Feds Backstop All Deposits Of Failed Silicon Valley Bank, Second Bay Area Bank Plunges


SANTA CLARA — Federal officials moved to insure all deposits at failed Silicon Valley Bank, hoping to inoculate the banking system against contagion, but shares of another Bay Area regional bank plunged on Monday.

Dozens of customers lined up at the doors of the Santa Clara headquarters of the fallen Silicon Valley Bank on Monday to await the opening of the financial firm’s doors. The bank began to allow customers into the bank at 10 a.m.

The move to protect Silicon Valley Bank depositors arose over fears that tech startups might be forced to shut down or furlough employees due to a cash squeeze if their uninsured deposits weren’t available to tap for their ongoing operations — andas well as to ward off runs against other banks with a high percentage of uninsured deposits.

The U.S. Treasury Department, the Federal Reserve Bank and the Federal Deposit Insurance Corp. teamed up to lead the quest against a banking system contagion in the wake of the collapse and takeover by the FDIC of the insolvent Silicon Valley Bank.

“The FDIC today transferred all deposits — both insured and uninsured — and substantially all assets of the former Silicon Valley Bank to a newly created, full-service FDIC-operated ‘bridge bank’ in an action designed to protect all depositors of Silicon Valley Bank,” the FDIC announced Monday.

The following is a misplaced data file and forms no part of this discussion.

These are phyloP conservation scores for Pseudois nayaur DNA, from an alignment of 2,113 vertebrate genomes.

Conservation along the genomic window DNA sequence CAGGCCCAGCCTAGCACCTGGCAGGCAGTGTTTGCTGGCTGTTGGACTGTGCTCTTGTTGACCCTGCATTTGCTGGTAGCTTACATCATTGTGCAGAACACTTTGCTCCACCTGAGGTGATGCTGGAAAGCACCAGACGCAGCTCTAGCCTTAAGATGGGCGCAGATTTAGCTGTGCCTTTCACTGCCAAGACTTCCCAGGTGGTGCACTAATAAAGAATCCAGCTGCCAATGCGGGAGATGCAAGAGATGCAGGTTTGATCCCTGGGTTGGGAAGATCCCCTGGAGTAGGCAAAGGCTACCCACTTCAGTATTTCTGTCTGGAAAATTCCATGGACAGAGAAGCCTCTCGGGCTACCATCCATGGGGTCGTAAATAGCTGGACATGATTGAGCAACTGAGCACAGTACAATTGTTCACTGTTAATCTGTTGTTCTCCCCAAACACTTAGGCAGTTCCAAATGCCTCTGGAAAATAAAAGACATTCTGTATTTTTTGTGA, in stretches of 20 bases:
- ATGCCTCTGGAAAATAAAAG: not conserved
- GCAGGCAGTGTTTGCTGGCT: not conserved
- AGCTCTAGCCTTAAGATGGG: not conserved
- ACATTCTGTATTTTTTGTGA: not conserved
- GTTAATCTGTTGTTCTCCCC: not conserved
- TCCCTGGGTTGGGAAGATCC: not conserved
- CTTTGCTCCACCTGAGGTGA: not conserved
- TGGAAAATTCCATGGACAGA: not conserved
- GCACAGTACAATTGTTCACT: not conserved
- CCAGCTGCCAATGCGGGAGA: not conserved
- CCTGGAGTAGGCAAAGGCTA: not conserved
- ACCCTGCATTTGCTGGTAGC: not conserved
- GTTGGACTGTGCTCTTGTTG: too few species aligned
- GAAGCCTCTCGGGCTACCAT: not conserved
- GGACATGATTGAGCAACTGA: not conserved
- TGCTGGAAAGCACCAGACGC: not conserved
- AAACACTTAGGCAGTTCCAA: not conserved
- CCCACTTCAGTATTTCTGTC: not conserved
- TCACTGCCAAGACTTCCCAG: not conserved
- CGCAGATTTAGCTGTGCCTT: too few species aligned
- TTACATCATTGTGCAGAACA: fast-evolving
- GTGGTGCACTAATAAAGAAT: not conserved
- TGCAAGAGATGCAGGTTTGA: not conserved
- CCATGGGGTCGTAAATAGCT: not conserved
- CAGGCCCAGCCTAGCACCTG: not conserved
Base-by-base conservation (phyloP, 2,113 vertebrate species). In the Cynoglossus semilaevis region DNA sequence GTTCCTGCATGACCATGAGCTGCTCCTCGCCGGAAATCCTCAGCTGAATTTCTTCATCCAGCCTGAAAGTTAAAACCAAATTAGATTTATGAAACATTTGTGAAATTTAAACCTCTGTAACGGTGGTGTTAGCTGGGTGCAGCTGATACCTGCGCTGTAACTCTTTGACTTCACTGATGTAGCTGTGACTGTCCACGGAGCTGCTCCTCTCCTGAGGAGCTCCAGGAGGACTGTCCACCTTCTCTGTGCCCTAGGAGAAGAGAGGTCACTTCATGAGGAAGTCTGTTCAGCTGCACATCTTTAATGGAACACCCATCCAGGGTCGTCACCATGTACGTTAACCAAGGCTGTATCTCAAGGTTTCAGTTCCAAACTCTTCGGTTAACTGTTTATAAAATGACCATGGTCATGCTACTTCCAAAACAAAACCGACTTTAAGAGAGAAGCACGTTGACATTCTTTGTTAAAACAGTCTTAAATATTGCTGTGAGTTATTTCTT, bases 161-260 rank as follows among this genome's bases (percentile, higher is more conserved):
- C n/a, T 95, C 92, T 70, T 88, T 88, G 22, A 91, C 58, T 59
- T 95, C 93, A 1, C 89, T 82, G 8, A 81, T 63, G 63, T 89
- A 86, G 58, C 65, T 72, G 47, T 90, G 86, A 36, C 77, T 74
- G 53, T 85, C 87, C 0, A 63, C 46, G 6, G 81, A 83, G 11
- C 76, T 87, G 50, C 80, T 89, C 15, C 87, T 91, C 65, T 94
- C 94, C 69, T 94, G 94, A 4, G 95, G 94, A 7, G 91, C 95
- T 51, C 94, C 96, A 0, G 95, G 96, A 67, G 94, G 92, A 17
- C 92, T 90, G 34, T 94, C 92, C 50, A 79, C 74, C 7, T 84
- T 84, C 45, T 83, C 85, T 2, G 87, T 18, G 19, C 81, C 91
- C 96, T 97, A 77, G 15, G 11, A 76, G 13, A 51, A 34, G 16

Signs quickly emerged on Monday, however, that Wall Street and big investors were skeptical about the federal actions in the case of Santa Clara-based Silicon Valley Bank.

San Francisco-based First Republic Bank’s shares nosedived Monday morning and plunged 64% in early session trades on Monday.

Like Silicon Valley Bank, First Republic is a regional bank with a considerable amount of wealthy depositors.

Investors became queasy about First Republic Bank after the bank announced Sunday that the FDIC and JPMorgan Chase (Chase Bank) had teamed up to provide access to $70 billion in funds through an array of sources.

New York City-based Signature Bank joined Silicon Valley Bank in a collapse and was taken over by the FDIC during the weekend.

In a fresh sign of skepticism over small banks, federal officials failed to round up a buyer for Silicon Valley Bank despite an hours-long auction on Sunday.

George Avalos | Business Reporter George Avalos is a business reporter for the Bay Area News Group. He covers the economy, jobs, PG&E, Chevron, financial companies and commercial real estate.

Vittorio Ferla

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